April 27, 2016
For additional information:
Two-year grant will allow students in rural areas to learn advanced manufacturing
VANCOUVER, Wash.—Clark College has received a $200,000 grant from the National Science Foundation to create a new Rural Access Mechatronics Program (RAMP) that will help students in rural areas become skilled technicians in the high-demand field of advanced manufacturing.
“Thanks to this funding, Clark College will be able to provide greater access to our highly regarded Mechatronics program to students living anywhere in Clark’s service district,” said Genevieve Howard, Clark College Dean of Workforce, Career and Technical Education. Clark’s service district includes Clark, Skamania, and Klickitat counties.
During the grant’s first year, Clark College faculty will develop a curriculum of seven “hybrid” classes that compose a Certificate of Completion in Mechatronics Fundamentals. Hybrid classes are taught partially in a face-to-face classroom, and partially online, allowing students in remote locations to attend classes without commuting long distances each day to a college campus.
Many regional employers have expressed a need for additional technicians trained in mechatronics, a discipline that focuses on the integration of mechanical and electronic components in modern manufacturing and utility environments. Employers who wrote letters in support of this project include Boeing, Insitu, NORPAC, Silicon Forest Electronics, Vancouver Energy, the Columbia River Economic Development Council, and the Southwest Washington STEM Network.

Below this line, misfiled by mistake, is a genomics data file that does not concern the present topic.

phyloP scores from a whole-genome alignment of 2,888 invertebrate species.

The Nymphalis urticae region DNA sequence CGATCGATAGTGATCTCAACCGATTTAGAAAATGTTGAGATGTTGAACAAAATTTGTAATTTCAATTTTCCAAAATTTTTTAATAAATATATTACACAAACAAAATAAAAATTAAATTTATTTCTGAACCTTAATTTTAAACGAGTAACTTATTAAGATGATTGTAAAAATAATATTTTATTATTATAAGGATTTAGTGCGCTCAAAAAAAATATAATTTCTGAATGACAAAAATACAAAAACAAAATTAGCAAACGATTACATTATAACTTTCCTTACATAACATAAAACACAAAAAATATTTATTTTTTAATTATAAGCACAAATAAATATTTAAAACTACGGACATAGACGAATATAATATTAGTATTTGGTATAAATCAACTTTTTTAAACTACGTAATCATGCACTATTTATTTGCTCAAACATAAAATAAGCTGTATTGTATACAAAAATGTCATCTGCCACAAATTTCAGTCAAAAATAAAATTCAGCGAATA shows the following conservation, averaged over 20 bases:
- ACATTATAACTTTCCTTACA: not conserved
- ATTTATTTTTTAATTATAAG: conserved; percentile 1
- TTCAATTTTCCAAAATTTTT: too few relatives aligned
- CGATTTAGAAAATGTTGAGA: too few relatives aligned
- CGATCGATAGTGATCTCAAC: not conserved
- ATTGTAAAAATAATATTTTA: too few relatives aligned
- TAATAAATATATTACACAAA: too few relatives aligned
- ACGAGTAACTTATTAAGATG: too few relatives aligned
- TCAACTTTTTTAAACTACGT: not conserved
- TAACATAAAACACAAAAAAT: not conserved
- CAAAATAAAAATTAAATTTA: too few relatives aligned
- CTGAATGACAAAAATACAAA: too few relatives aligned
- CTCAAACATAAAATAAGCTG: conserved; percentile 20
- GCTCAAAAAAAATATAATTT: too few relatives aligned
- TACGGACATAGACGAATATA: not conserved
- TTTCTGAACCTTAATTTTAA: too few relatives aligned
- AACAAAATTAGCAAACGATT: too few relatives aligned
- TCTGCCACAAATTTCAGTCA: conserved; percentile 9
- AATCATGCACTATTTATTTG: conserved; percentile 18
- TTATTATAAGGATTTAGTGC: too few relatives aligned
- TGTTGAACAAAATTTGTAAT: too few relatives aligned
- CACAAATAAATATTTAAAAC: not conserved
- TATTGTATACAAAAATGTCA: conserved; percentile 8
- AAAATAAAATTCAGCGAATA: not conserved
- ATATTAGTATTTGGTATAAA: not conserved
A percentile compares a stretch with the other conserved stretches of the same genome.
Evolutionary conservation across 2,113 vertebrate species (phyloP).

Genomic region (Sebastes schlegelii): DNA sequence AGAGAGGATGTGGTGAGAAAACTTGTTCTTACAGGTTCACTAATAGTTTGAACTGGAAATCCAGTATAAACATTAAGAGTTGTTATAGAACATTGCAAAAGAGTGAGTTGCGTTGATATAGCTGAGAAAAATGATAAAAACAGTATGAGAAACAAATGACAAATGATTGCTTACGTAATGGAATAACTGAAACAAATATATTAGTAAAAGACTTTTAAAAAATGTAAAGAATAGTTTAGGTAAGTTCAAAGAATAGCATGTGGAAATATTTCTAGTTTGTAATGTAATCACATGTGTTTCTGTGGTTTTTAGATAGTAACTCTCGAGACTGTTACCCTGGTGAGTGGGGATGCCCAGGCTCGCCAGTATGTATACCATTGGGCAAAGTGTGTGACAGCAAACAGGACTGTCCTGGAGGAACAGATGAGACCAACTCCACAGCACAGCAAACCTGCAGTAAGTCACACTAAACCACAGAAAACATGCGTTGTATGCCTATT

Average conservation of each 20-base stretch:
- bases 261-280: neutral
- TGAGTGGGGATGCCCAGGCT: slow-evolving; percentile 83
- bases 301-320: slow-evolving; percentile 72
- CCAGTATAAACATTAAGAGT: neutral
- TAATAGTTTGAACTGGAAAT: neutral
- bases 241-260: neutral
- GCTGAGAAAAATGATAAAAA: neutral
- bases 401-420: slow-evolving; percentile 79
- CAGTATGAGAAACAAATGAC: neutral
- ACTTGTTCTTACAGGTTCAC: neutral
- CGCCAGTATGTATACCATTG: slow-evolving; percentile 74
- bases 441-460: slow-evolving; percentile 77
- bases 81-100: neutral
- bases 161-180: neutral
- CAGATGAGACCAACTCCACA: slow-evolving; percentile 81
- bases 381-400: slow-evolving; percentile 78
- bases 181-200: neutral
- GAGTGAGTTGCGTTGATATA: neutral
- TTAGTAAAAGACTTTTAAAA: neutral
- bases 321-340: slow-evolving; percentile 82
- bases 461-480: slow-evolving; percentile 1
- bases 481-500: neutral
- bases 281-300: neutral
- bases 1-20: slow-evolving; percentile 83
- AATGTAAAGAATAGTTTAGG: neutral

"The RAMP program is another example of how Clark College is addressing the workforce needs of advanced manufacturing businesses," said Jeanne Bennett, CEO of the Southwest Washington Workforce Development Council, which also supports the project. "The hybrid/online program will enable more students to receive training, and this will increase our region's pool of skilled mechatronics technicians."
The program will begin accepting its pilot cohort of students in the fall quarter of 2017. Given Clark’s strong focus on hands-on learning, the college is currently examining potential options for bringing lab facilities to students in remote areas of its service district. These could include anything from suitcase-sized training modules to a traveling “lab” on wheels.
Clark College received this grant through the NSF’s Advanced Technical Education program, which was created to improve and expand educational programs for technicians to work in high-tech, STEM (science, technology, engineering, and mathematics) fields. “The RAMP grant is exciting because it validates the ability of Clark College faculty and staff to develop a grant proposal that is competitive on a national scale in an academically rigorous process,” said Howard. “Our hope is that we can replicate this hybrid model in other areas of career and technical education, potentially with further NSF assistance.”